With Snapchat and Instagram it is all too easy to abuse picture taking and really inexpensive to snap a photo of an unknowing stranger. If you are in public and will only post pictures online without their permission, can the victim take legal action against you?

What would be the effect on the photo taker? Will there be punishment for the host company (if it encourages this type of behavior)?

  • Sorry should have specified US, but I would have assumed any similar nation that has protective liberties. Commented May 29, 2015 at 19:21
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    @ScriptKitty I suppose that depends what you mean by "similar nation" ;) In France it is a crime to publish personal information about someone without their consent, including photographs.
    – Calchas
    Commented Jul 8, 2015 at 11:03
  • To the best of my knowledge in Italy you need permission to take a picture of a person if the presence of someone materially impacts the image - for instance if you are photographing someone sleeping on the bench, and if they weren't there it is only a bench; then you need that persons permission, but if it is a crowd scene then it doesn't matter if one person is there or not - so you don't need permission. Commented Dec 20, 2015 at 12:24

4 Answers 4


In the United States, You have no expectation of privacy in public. Anything you can see from a public place, you can take a picture of, even if the "victim" is in their own home but has the blinds open. If you are standing on a public sidewalk or street, you would legally be able to take a picture with certain exceptions.

An exception to this would be: if with just your eyes you can see into a private home, you can take a picture of that, but if you require a telescopic lense with some sort of IR adapter to "see through" blinds. That MAY be considered illegal.

For real world examples of this question, check out PINAC.

Another example is "Creepy Camara Guy", https://www.youtube.com/watch?v=vs6iLtl0BAw. This guy basically goes around recording videos of people in public in a VERY obnoxious way. But he is within his legal right. (Note: Video unavailable: "This video is no longer available because the YouTube account associated with this video has been terminated.")

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    The question isn't just about taking pictures; it's about publishing them online. Saying there's "no expectation of privacy" doesn't really answer much. @feetwet pointed out right-of-publicity statutes, which aren't really related to privacy. Your link to an advocacy blog doesn't say much about what the law is; they're concerned with what it should be. Commented May 30, 2015 at 19:52
  • If the question is what it should be. Then it would be opinion based. Commented May 30, 2015 at 20:40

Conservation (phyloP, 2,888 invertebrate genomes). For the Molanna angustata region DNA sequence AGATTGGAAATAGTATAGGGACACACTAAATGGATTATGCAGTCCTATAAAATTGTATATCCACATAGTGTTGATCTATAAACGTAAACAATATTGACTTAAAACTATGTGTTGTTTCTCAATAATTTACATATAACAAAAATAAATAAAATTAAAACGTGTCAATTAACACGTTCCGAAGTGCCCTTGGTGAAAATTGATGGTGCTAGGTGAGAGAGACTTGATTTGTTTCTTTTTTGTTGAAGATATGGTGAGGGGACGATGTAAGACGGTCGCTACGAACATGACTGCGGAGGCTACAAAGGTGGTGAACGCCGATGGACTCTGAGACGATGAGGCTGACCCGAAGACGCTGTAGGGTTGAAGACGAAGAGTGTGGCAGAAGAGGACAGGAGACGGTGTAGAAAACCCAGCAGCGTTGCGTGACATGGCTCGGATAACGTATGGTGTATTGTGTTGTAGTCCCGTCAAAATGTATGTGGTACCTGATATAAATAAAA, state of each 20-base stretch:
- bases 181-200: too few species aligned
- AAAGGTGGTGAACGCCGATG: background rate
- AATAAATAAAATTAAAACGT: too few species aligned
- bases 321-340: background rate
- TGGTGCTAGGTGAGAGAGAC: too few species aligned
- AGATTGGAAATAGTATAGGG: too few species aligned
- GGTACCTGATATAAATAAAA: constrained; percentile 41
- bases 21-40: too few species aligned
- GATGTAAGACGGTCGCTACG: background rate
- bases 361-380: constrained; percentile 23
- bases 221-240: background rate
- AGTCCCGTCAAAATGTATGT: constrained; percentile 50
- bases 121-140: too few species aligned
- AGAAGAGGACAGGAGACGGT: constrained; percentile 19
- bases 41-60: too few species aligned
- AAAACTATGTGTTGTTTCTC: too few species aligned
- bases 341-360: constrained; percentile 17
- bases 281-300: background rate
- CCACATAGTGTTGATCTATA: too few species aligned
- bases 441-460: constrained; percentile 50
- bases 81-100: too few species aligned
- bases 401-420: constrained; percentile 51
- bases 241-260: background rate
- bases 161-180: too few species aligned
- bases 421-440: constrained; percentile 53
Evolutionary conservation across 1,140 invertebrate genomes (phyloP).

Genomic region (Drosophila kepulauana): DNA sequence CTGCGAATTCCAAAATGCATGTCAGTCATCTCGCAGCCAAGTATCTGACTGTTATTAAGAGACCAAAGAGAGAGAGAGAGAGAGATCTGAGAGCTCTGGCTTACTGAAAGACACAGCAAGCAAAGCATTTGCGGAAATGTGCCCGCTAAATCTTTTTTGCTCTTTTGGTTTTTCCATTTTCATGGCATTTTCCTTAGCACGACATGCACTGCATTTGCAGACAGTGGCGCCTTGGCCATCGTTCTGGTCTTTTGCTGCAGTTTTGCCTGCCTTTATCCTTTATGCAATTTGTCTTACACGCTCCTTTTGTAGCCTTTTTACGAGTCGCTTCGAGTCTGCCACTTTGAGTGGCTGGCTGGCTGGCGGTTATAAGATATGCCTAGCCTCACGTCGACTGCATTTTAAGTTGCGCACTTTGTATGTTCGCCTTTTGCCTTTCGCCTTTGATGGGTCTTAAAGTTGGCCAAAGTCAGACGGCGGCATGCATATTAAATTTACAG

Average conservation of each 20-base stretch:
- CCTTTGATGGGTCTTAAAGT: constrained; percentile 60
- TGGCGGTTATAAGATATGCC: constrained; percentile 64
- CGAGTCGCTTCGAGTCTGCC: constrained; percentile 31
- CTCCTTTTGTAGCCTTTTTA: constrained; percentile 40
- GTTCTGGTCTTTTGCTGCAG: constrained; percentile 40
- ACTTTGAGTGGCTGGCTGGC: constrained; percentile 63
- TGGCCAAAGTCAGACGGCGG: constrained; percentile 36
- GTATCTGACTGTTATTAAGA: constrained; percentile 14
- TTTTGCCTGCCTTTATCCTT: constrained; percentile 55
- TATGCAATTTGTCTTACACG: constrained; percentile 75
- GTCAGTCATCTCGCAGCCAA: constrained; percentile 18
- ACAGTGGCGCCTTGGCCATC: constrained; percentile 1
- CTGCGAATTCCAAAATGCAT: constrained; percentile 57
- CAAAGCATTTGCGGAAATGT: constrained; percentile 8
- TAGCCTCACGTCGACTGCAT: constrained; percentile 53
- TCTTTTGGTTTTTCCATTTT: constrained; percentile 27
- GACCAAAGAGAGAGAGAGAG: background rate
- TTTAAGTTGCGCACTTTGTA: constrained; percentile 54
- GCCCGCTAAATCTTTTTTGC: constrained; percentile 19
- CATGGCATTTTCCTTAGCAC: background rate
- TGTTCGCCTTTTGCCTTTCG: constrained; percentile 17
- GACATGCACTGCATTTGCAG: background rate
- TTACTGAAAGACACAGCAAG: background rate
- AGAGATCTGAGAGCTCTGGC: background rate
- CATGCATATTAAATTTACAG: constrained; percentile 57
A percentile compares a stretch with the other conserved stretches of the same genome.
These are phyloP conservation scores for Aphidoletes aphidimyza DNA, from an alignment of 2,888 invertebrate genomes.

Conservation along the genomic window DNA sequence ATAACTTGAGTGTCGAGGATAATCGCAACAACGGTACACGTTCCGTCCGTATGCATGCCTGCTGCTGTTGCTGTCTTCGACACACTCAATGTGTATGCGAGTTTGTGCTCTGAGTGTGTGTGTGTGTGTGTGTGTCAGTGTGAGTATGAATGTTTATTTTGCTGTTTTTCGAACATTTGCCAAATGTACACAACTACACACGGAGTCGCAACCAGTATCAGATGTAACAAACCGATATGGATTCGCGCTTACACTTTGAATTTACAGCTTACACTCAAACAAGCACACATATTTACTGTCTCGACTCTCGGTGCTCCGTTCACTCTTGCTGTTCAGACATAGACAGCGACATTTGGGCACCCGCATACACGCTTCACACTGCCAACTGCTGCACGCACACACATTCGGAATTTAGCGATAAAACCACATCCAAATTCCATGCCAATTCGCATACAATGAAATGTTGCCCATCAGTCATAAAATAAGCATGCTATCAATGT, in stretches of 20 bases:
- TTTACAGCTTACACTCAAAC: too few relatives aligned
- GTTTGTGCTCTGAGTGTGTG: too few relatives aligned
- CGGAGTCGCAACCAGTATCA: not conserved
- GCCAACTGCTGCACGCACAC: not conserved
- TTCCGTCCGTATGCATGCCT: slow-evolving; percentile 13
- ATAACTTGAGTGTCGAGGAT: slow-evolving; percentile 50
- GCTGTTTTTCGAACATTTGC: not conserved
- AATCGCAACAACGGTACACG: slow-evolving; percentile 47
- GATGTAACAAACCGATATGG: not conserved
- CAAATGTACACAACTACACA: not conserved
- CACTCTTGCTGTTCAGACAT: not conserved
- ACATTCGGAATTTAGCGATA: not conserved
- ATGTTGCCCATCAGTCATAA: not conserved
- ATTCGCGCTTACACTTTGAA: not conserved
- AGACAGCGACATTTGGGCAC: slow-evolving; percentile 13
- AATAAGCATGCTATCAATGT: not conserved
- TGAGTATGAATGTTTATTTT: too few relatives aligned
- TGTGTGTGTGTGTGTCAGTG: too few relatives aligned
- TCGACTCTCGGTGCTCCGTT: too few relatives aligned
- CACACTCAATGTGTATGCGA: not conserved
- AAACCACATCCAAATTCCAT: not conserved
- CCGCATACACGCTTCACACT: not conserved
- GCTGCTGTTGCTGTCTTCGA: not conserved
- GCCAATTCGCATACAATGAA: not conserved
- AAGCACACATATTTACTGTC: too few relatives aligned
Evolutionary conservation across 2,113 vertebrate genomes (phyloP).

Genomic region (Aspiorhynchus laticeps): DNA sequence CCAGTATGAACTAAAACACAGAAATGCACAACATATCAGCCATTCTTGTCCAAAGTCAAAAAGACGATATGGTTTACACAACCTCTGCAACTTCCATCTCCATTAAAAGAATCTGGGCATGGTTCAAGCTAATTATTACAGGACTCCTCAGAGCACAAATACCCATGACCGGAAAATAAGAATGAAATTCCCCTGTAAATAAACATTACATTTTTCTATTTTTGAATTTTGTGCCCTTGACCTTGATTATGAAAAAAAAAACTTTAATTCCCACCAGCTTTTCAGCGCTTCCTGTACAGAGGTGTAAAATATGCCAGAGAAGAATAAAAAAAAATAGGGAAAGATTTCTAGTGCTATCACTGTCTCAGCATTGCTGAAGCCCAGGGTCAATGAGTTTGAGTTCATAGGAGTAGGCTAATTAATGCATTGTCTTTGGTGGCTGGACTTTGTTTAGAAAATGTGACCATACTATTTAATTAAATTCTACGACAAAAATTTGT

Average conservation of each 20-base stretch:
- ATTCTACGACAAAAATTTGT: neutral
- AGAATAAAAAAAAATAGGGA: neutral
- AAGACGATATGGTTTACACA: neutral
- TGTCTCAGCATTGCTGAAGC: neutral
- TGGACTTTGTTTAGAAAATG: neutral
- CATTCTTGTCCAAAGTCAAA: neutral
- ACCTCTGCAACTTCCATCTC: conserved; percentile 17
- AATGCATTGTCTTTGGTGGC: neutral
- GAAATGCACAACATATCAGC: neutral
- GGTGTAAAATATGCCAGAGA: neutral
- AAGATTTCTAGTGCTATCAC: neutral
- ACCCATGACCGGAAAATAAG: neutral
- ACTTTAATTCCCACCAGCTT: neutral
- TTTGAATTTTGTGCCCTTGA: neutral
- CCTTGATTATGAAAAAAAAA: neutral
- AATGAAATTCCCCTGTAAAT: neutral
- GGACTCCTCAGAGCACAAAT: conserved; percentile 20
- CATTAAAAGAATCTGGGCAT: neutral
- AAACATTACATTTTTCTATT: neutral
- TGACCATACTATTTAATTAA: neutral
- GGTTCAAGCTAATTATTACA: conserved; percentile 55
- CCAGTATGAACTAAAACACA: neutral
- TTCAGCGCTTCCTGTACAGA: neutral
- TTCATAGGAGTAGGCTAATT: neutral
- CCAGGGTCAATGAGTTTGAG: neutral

• Are you sure about someone inside their home? i thought i read somewhere that in some jurisdictions that having blinds installed was enough to indicate no one to look in.
    – Andy
    Commented Aug 5, 2015 at 1:27
  • This is actually quite a big subject. Although PINAC is indeed an advocacy website, there are actual legal backings to it. The wiki page has some links and there are also legal cases referred.
    – Nelson
    Commented Jan 24, 2016 at 14:46
  • The most annoying thing about Creepy Cameraman is that while it maybe within his legal right to take the pictures/video, those people who throw things or punches at him or try to strangle the camera out of him, on the other hand, may be breaking the law.
    – Lie Ryan
    Commented Feb 6, 2016 at 15:32

Taking the picture is one thing. There are also laws about what you can do with it: In the United States you cannot in general use a person's image for "commercial purposes" without their permission, but you can use it for "editorial purposes." The line between the two purposes can be very tricky, and is tied to the "Right of Publicity." Which is why you will often see some peoples' faces obscured on reality TV: those are people from whom the producers couldn't get a release, and thought it not worth risking a "commercial use" claim.


For other jurisdictions, Wikimedia Commons has a list of countries and what you are allowed to do with pictures taken in public.


To get details, click one of the country names and you will be taken a page which provides legal references for most countries.


For the point of view from another jurisdiction (Australia) see How do laws affect photography of non-humans in public when people may be in the frame?

To repeat:

In R v Sotheren (2001) NSWSC 204 Justice Dowd said “A person, in our society, does not have a right not to be photographed.”

In general, you can take photos of people when you are on public property or private property (which includes inclosed public land e.g. public schools) where you have permission to be (and to photograph from). You can photograph into private property using any technology legally available.

There are limitations mainly related to voyeurism and commercial use, which are discussed at http://www.4020.net.

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